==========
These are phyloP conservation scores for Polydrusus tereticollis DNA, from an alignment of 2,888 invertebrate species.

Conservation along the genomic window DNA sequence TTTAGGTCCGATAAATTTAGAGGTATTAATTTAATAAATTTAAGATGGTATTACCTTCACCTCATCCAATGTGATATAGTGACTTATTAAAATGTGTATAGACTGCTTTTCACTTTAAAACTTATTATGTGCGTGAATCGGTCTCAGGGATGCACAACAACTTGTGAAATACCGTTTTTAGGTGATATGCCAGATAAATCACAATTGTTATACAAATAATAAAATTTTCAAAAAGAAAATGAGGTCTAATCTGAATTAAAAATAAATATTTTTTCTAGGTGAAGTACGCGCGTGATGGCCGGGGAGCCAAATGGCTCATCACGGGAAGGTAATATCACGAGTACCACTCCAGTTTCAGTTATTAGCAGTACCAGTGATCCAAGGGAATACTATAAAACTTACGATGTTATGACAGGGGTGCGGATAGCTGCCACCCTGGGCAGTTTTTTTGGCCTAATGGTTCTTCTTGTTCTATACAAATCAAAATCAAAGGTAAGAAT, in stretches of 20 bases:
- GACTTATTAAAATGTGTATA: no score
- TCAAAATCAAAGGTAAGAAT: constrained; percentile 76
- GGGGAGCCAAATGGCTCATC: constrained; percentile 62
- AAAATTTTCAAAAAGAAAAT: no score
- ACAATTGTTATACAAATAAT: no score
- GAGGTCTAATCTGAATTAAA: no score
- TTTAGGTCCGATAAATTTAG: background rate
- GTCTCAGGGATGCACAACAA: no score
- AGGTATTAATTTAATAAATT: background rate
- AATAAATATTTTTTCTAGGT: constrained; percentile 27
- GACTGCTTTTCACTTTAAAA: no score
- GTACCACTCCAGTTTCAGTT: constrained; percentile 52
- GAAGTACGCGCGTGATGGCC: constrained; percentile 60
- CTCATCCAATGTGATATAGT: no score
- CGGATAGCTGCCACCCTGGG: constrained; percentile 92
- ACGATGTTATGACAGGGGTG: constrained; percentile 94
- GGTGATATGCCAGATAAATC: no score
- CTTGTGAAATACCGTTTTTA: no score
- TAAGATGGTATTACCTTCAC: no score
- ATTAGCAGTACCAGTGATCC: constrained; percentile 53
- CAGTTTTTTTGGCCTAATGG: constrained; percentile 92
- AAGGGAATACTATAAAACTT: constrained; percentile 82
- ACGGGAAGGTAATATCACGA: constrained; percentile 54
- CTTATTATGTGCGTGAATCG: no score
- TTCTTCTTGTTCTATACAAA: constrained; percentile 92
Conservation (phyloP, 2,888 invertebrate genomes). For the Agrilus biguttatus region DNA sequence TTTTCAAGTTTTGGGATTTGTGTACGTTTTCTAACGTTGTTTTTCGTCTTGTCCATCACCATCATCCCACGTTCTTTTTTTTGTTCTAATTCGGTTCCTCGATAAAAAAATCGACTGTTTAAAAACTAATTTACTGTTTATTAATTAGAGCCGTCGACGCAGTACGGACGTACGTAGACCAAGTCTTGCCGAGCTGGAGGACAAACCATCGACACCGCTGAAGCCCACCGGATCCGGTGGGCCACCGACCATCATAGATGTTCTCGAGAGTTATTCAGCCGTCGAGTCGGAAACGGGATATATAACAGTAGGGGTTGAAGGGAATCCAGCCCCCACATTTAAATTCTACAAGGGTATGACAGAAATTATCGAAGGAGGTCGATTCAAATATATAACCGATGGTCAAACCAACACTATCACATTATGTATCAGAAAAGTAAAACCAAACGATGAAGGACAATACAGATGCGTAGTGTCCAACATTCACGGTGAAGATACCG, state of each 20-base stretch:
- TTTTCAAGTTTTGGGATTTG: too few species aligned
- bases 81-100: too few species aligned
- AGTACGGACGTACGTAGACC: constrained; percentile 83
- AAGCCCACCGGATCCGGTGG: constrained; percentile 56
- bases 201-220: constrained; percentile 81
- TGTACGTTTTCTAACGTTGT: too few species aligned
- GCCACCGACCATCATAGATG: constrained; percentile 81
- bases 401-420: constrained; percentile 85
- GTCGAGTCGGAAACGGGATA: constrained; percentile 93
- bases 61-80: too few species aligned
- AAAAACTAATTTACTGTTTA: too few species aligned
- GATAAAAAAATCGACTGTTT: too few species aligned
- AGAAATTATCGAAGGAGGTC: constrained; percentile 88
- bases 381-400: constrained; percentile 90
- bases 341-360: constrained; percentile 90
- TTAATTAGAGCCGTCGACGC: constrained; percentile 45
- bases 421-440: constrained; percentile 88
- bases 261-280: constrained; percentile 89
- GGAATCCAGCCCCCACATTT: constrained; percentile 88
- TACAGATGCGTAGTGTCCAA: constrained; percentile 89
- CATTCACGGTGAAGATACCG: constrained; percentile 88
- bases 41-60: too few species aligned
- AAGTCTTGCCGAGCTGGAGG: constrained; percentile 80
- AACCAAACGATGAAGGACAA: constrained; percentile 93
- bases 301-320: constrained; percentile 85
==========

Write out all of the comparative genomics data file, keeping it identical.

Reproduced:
These are phyloP conservation scores for Polydrusus tereticollis DNA, from an alignment of 2,888 invertebrate species.

Conservation along the genomic window DNA sequence TTTAGGTCCGATAAATTTAGAGGTATTAATTTAATAAATTTAAGATGGTATTACCTTCACCTCATCCAATGTGATATAGTGACTTATTAAAATGTGTATAGACTGCTTTTCACTTTAAAACTTATTATGTGCGTGAATCGGTCTCAGGGATGCACAACAACTTGTGAAATACCGTTTTTAGGTGATATGCCAGATAAATCACAATTGTTATACAAATAATAAAATTTTCAAAAAGAAAATGAGGTCTAATCTGAATTAAAAATAAATATTTTTTCTAGGTGAAGTACGCGCGTGATGGCCGGGGAGCCAAATGGCTCATCACGGGAAGGTAATATCACGAGTACCACTCCAGTTTCAGTTATTAGCAGTACCAGTGATCCAAGGGAATACTATAAAACTTACGATGTTATGACAGGGGTGCGGATAGCTGCCACCCTGGGCAGTTTTTTTGGCCTAATGGTTCTTCTTGTTCTATACAAATCAAAATCAAAGGTAAGAAT, in stretches of 20 bases:
- GACTTATTAAAATGTGTATA: no score
- TCAAAATCAAAGGTAAGAAT: constrained; percentile 76
- GGGGAGCCAAATGGCTCATC: constrained; percentile 62
- AAAATTTTCAAAAAGAAAAT: no score
- ACAATTGTTATACAAATAAT: no score
- GAGGTCTAATCTGAATTAAA: no score
- TTTAGGTCCGATAAATTTAG: background rate
- GTCTCAGGGATGCACAACAA: no score
- AGGTATTAATTTAATAAATT: background rate
- AATAAATATTTTTTCTAGGT: constrained; percentile 27
- GACTGCTTTTCACTTTAAAA: no score
- GTACCACTCCAGTTTCAGTT: constrained; percentile 52
- GAAGTACGCGCGTGATGGCC: constrained; percentile 60
- CTCATCCAATGTGATATAGT: no score
- CGGATAGCTGCCACCCTGGG: constrained; percentile 92
- ACGATGTTATGACAGGGGTG: constrained; percentile 94
- GGTGATATGCCAGATAAATC: no score
- CTTGTGAAATACCGTTTTTA: no score
- TAAGATGGTATTACCTTCAC: no score
- ATTAGCAGTACCAGTGATCC: constrained; percentile 53
- CAGTTTTTTTGGCCTAATGG: constrained; percentile 92
- AAGGGAATACTATAAAACTT: constrained; percentile 82
- ACGGGAAGGTAATATCACGA: constrained; percentile 54
- CTTATTATGTGCGTGAATCG: no score
- TTCTTCTTGTTCTATACAAA: constrained; percentile 92
Conservation (phyloP, 2,888 invertebrate genomes). For the Agrilus biguttatus region DNA sequence TTTTCAAGTTTTGGGATTTGTGTACGTTTTCTAACGTTGTTTTTCGTCTTGTCCATCACCATCATCCCACGTTCTTTTTTTTGTTCTAATTCGGTTCCTCGATAAAAAAATCGACTGTTTAAAAACTAATTTACTGTTTATTAATTAGAGCCGTCGACGCAGTACGGACGTACGTAGACCAAGTCTTGCCGAGCTGGAGGACAAACCATCGACACCGCTGAAGCCCACCGGATCCGGTGGGCCACCGACCATCATAGATGTTCTCGAGAGTTATTCAGCCGTCGAGTCGGAAACGGGATATATAACAGTAGGGGTTGAAGGGAATCCAGCCCCCACATTTAAATTCTACAAGGGTATGACAGAAATTATCGAAGGAGGTCGATTCAAATATATAACCGATGGTCAAACCAACACTATCACATTATGTATCAGAAAAGTAAAACCAAACGATGAAGGACAATACAGATGCGTAGTGTCCAACATTCACGGTGAAGATACCG, state of each 20-base stretch:
- TTTTCAAGTTTTGGGATTTG: too few species aligned
- bases 81-100: too few species aligned
- AGTACGGACGTACGTAGACC: constrained; percentile 83
- AAGCCCACCGGATCCGGTGG: constrained; percentile 56
- bases 201-220: constrained; percentile 81
- TGTACGTTTTCTAACGTTGT: too few species aligned
- GCCACCGACCATCATAGATG: constrained; percentile 81
- bases 401-420: constrained; percentile 85
- GTCGAGTCGGAAACGGGATA: constrained; percentile 93
- bases 61-80: too few species aligned
- AAAAACTAATTTACTGTTTA: too few species aligned
- GATAAAAAAATCGACTGTTT: too few species aligned
- AGAAATTATCGAAGGAGGTC: constrained; percentile 88
- bases 381-400: constrained; percentile 90
- bases 341-360: constrained; percentile 90
- TTAATTAGAGCCGTCGACGC: constrained; percentile 45
- bases 421-440: constrained; percentile 88
- bases 261-280: constrained; percentile 89
- GGAATCCAGCCCCCACATTT: constrained; percentile 88
- TACAGATGCGTAGTGTCCAA: constrained; percentile 89
- CATTCACGGTGAAGATACCG: constrained; percentile 88
- bases 41-60: too few species aligned
- AAGTCTTGCCGAGCTGGAGG: constrained; percentile 80
- AACCAAACGATGAAGGACAA: constrained; percentile 93
- bases 301-320: constrained; percentile 85